PAD is associated with cardiovascular disease [56]. Non-fatal myocardial infarction (MI) or stroke occurs in 20% of patients, and 15% to 30% of patients were died [24]. In the results from domestic study, subjects with previous history of coronary artery disease or cardiovascular disease had significantly higher prevalence of diabetes, dyslipidemia, renal insufficiency, and PAD with claudication [20]. CLI occurs in both lower limbs in 50% of patients at 1-year follow-up. CLI is accompanied by lower limb amputation in 25% and by cardiovascular disease in 25% [2425].
The ABI is the standard for the diagnosis of PAD in clinical treatment or epidemiologic studies and represents a useful resource for the salvage of the lower limb, wound healing and survival prediction of patients [24]. ABI is calculated as the ratio of systolic blood pressure in the brachial artery to that in the posterior tibial artery after resting in a supine position, which is considered abnormal when it is below 0.90 [24]. When the diagnostic threshold was set to 0.90, the sensitivity of ABI for the diagnosis of PAD with >50% stenosis was 95%, and its specificity was 100% [26]. An ABI between 0.41 and 0.90 is evaluated as a mildly to moderately decreased blood flow, and an ABI <0.40 is evaluated as severely decreased blood flow [24]. In the recent meta-analysis, the pooled sensitivity and specificity of ABI ≤0.90 for PAD diagnosis were 75% and 86% and the pooled platelet lymphocyte ratio and neutrophil lymphocyte ratio were 4.18 and 0.29, respectively [27]. These results may means that ABI is useful for identifying serious stenosis in clinical practice. However, in patients with diabetes, patients with distal lesions in elderly patients, and patients with mild stenosis less than 75%, diagnostic value of ABI was decreased [28].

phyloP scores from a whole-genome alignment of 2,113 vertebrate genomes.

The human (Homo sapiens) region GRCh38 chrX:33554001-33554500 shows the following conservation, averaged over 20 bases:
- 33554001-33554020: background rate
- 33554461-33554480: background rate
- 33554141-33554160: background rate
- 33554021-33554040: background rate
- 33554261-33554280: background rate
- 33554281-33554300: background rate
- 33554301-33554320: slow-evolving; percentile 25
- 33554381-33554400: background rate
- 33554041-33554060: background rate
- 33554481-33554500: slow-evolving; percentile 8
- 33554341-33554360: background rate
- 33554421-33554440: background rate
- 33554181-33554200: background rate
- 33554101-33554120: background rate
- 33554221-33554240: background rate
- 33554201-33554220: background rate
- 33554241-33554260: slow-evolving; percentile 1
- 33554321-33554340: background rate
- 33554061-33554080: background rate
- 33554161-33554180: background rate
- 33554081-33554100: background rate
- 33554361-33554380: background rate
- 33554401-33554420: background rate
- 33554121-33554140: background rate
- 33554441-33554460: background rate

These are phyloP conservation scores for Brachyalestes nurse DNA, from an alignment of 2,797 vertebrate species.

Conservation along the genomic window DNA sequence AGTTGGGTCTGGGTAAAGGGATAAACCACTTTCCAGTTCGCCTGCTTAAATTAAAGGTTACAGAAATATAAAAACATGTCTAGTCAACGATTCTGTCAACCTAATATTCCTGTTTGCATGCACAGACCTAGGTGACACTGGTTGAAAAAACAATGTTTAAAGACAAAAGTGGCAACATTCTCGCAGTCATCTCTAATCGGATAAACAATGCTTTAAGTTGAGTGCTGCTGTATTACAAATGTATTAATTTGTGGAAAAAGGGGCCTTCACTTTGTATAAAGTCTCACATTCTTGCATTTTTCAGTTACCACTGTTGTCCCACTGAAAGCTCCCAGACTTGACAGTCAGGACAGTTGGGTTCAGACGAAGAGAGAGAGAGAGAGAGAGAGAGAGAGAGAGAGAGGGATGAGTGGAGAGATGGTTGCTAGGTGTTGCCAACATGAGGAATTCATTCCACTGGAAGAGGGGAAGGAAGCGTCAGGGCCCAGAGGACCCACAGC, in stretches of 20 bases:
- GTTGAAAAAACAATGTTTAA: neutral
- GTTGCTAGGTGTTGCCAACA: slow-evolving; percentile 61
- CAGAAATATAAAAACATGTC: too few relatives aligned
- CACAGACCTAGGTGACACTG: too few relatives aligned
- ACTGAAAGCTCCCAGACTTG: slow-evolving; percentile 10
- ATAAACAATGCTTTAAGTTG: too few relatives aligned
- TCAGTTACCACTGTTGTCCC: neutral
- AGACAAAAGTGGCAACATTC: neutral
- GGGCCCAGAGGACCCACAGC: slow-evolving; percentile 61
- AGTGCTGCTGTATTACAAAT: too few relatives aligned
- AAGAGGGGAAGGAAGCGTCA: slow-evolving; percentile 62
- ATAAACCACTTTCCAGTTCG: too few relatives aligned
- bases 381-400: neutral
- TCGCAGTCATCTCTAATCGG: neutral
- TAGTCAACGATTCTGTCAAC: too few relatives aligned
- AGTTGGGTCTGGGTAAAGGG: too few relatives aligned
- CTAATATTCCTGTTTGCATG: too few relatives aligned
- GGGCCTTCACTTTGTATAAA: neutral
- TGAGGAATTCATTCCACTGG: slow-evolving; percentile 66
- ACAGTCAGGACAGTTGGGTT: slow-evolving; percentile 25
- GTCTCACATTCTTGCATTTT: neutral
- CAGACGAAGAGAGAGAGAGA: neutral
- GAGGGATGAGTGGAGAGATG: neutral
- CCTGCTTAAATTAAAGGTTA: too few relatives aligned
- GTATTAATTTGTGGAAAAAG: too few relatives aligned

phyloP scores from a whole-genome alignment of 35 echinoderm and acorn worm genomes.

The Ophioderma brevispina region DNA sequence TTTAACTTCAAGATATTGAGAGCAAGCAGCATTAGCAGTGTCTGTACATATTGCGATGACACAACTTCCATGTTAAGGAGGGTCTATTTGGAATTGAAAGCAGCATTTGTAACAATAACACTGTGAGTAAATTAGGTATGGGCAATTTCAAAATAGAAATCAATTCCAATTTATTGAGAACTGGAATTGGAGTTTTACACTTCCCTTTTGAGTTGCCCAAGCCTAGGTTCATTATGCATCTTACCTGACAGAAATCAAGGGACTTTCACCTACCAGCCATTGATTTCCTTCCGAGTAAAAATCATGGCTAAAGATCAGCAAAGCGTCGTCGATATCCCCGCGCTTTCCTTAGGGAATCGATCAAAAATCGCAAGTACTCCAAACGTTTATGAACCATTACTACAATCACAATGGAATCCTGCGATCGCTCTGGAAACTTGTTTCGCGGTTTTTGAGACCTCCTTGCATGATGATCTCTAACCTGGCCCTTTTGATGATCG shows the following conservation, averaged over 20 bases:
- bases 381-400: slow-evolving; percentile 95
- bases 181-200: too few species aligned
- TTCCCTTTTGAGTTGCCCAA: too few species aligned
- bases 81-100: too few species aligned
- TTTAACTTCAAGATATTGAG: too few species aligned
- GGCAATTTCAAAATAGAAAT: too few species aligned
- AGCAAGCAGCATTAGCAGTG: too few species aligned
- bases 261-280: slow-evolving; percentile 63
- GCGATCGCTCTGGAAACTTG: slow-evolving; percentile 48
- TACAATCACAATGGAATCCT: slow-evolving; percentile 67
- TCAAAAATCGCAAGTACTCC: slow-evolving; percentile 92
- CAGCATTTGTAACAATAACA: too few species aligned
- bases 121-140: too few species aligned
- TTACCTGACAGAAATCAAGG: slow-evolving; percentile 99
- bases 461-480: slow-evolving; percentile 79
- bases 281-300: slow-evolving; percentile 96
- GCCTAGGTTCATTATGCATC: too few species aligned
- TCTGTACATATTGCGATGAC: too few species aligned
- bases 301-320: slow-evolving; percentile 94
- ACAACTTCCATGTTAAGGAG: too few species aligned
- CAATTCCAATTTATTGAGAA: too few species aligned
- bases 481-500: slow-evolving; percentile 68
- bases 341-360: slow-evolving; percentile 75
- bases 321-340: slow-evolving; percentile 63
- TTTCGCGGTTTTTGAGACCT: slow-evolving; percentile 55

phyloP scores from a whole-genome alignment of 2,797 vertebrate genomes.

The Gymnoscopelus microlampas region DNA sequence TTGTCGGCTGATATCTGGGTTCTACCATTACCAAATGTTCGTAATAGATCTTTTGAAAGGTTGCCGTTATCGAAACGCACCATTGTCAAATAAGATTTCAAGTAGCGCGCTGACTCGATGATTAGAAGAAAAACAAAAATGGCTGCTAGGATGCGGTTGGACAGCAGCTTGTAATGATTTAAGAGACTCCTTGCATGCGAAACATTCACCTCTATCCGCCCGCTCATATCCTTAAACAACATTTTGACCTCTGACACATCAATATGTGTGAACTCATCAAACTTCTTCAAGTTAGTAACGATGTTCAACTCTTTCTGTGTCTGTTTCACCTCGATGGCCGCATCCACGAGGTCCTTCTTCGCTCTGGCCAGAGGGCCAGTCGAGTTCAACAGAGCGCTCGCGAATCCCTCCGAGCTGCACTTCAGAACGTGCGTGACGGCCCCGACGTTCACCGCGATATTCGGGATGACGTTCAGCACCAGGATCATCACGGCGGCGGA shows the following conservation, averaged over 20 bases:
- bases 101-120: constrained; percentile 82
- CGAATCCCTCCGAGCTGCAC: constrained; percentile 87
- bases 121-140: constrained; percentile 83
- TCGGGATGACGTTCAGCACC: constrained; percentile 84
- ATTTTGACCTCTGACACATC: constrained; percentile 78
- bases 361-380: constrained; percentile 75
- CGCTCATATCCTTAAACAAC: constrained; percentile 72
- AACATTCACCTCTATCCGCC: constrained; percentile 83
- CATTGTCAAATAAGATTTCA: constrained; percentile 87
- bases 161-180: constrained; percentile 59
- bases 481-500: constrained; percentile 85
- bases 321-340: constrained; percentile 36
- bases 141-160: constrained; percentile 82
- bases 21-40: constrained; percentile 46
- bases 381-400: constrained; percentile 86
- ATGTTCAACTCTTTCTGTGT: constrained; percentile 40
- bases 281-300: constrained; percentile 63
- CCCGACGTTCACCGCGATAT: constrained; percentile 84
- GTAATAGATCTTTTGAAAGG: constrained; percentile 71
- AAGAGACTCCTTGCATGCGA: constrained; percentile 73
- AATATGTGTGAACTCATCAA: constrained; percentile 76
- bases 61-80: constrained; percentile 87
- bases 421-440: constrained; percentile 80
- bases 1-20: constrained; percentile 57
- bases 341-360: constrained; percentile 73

Angiography is the most accurate test to examine vascular anatomy and pathology [3] and is, considered an essential evaluation tool prior to surgical management [3]. However, because angiography is an invasive procedure, risks such as bleeding, infection, and rupture as well as side effects associated with contrast media, such as hypersensitivity reaction and nephrotoxicity, may occur. In recent years, non-invasive imaging technologies have been developed, and ultrasound, multidetector computed tomography (MDCT) and magnetic resonance (MR) angiography have been widely used [29303132]. Such non-invasive imaging modalities had reported comparable diagnostic and prognostic accuracy to conventional angiography [3334]. In meta-analyses, sensitivity for detecting more than 50% stenosis or occlusion in MDCT was estimated 95%, and its specificity was 96%, and sensitivity for diagnosing segmental steno-occlusions for MR angiography was estimated 94.7% and specificity was 95.6% [3135].
However, several limitations were also reported. We could observe decreased accuracy by intestinal gas, and decreased sensitivity in multivessel lesion in ultrasound imaging [36]. In MDCT images, the risk of contrast media induced nephrotoxicity is well known in the subjects with chronic kidney disease [35]. Moreover, utility of MR angiography is limited for detection of in-stent restenosis, and risk of gadolinium induced nephrogenic systemic fibrosis is also concerned in the subjects with chronic kidney disease [3637].
The diagnosis of PAD necessitates the regulation of associated risk factors, medical treatment, and intervention of lesions in the lower limb. The management of risk factors of PAD is similar to the regulation of risk factors of disease in the coronary artery.